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In Excel 2010 Essential Training, Bob Flisser demonstrates the core features and tools in Excel 2010. The course introduces key Excel skills, shows how to utilize these skills with in-depth tutorials on Excel functions and spreadsheet formatting. It also covers prepping documents for printing, working with large worksheets and workbooks, collaborating with others, using Excel as a database, analyzing data, charting, and automating and customizing Excel. Exercise files are included with the course.
Let's talk a little bit about the Ribbon bar. If you've used older versions of Excel or other Windows programs, this looks a little new because you're probably used to drop-down menus and multiple rows of toolbars. If you use the 2007 version, this looks pretty familiar and the deal is you have about eight tabs going across here, and these are like tabs of a dialog box and you click any of these tabs, and it shows you all the different parts of the Ribbon. So there are no drop-down menus here in Excel 2010. The Home tab is the default tab and that contains all around things that you would need at just about any time.
Like dealing with the Clipboard, font formatting, alignment, dealing with formatting numbers and so on. The Insert tab is what you use to insert things. If you want to insert a picture, or a clipart, or a text box, or equations, that's what you do here. Page layout is how does your page look. Are you dealing in portrait oriented, or landscape oriented. You have page break, size of the page and so on. Formulas deals with your calculations. It might look a little intimidating if you're not familiar with this, but don't worry, we'll come back to this. The Data tab, some of this deal with connecting to external data, maybe a website, maybe a database, and on the right side here it deals with data analysis.
The Review tab is helpful if you need to collaborate with others on your work. Maybe passing comments back and forth. So if you need to work in a collaborative environment, you want to get familiar with the Review tab. The View tab, a lot of this is personal preference. How does your page look, do see the gridlines or do not see the gridlines. How far in or out are you zoomed, did you split the screen, all sorts of options. Let's get back to the Home tab here. You notice that the Ribbon bar is broken up into sections that are called groups. So we have the Clipboard group, the Font group and so on.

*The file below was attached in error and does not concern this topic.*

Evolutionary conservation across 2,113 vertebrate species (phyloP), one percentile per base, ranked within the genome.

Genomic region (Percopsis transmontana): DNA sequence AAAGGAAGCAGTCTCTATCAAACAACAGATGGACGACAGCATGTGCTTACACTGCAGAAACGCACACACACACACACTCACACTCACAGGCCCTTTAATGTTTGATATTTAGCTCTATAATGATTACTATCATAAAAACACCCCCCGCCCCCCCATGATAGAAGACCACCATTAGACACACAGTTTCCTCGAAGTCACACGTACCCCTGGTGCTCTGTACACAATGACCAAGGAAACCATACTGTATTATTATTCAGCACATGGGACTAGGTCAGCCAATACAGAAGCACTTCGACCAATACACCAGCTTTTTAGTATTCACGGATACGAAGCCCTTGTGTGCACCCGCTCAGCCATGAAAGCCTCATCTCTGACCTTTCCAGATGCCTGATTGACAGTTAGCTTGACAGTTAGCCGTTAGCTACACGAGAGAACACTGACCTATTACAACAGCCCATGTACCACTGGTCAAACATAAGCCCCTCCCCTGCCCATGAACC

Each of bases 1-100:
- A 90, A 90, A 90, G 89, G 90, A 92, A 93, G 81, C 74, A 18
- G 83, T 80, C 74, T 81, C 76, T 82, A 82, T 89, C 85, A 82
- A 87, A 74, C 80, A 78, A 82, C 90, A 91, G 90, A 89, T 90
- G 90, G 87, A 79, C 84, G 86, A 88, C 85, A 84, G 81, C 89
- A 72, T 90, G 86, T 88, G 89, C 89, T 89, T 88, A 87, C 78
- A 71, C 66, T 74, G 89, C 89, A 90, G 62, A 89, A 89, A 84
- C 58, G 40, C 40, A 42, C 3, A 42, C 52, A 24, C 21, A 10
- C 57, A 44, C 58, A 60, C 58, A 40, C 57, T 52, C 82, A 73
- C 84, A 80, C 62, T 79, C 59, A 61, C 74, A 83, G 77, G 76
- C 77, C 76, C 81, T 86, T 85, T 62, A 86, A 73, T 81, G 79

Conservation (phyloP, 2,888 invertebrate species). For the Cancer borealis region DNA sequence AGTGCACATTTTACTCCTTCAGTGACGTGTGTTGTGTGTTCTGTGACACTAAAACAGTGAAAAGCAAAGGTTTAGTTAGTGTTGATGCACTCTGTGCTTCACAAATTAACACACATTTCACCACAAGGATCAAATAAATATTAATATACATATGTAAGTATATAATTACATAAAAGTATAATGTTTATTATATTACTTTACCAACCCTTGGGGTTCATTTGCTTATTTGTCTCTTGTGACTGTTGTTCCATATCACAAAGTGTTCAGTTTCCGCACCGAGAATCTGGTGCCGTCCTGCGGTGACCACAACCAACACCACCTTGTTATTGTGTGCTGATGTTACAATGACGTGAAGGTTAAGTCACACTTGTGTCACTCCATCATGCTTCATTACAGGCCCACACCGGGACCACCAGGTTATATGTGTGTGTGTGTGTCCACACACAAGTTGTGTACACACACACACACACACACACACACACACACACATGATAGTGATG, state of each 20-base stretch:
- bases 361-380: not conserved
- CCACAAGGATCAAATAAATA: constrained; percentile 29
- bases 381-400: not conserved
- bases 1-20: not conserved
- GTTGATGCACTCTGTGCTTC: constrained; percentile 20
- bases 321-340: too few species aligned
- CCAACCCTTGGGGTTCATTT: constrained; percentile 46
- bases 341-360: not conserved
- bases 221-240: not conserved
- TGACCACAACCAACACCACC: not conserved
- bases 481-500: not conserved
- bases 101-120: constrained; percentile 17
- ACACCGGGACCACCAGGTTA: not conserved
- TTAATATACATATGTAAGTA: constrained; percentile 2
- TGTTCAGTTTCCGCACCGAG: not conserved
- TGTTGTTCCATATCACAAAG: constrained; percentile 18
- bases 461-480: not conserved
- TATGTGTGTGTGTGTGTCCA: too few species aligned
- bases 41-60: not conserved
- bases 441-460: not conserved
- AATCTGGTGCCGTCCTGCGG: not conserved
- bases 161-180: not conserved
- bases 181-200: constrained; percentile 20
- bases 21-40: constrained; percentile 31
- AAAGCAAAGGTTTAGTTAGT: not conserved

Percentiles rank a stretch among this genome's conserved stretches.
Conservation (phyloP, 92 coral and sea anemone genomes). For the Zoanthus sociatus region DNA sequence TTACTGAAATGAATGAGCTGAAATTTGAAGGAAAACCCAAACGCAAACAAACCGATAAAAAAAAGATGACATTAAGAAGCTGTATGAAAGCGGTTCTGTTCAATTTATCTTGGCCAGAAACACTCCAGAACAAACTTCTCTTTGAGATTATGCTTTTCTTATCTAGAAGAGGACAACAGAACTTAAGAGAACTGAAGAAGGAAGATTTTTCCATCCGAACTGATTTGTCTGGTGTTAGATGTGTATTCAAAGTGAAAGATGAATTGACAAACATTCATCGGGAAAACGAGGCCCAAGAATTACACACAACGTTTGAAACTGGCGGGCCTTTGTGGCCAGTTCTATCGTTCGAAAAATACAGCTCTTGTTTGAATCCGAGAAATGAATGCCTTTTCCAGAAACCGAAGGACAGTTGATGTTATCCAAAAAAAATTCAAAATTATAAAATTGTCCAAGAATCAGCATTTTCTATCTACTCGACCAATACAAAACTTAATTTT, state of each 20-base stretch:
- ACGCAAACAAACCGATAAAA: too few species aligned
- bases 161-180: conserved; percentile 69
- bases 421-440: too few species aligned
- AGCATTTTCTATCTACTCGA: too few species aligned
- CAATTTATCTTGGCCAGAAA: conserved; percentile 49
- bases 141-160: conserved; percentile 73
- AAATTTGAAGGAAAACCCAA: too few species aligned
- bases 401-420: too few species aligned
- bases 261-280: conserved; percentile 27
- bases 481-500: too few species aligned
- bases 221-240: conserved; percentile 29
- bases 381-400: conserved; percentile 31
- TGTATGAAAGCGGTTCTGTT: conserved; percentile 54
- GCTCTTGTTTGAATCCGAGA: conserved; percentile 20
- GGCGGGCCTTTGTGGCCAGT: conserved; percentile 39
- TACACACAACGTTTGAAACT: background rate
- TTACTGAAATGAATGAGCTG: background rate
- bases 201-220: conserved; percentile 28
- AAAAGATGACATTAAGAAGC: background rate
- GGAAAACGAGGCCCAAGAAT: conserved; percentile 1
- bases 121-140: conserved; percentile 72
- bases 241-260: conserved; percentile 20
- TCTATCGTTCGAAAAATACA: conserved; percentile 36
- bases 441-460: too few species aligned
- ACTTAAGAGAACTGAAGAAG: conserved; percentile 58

Now some of these like the Font group has this little launcher and if you rest your mouse pointer on it, it gives you a little bit of help. Not all groups have them, so for example, the Styles, Group, Cells, Editing, they don't have. Let's click the little arrow here at the launcher and the Font group, and you'll see that brings up the Font tab of the Format Cells dialog box. I'll just close this here. Click the launcher for the Alignment group and that brings up the Alignment tab on the same dialog box, so close that. Click the Launcher for the Number group and that brings up the Number tab of the same dialog box.
So a lot of these kind of lead to the same place, and by the way if you're familiar with the Format Cells dialog box from older versions, this hasn't changed in many, many versions. Close out of here. By the way, another way to get to that Format Cells dialog box is Ctrl+1, not F1, just the number 1, hold down Ctrl and press 1 and that will bring you into the Format Cells dialog box. I'll just cancel that. Now also you notice that we have a graphic on the screen, we have this image here. If you click that image, you see you get another little tab and you have a Picture Tools section and there's one tab underneath it.
There'll be other times when you have a section that has multiple tabs. Picture Tools has only one. Click Format. And you see this has everything to do with formatting that image. If you deselect it, click off it, you see that section goes away. Now there's another way that you could access the Ribbon bar and that is if you press the Alt key on your keyboard, you get these little letters showing these are mnemonics, so for example if you press P, that brings up the Page Layout tab. And if you press O, not zero, but the letter O, that brings up Orientation.
Now I'm just going to click over here to get rid of that. Now hit the Alt key one more time. If you've got these letters there, maybe you hit the Alt by accident, and you want to get rid of these, you can just hit the Escape key, some of you need to hit a couple of times, and that will get rid of those mnemonics. Now if you don't like Ribbon bar, I have some bad news for you. That all of the Office 2010 applications are using the Ribbon bar, but the good news is that once you learn how to deal with the Ribbon bar in Excel, it works pretty much the same way in all of the other Microsoft Office applications.
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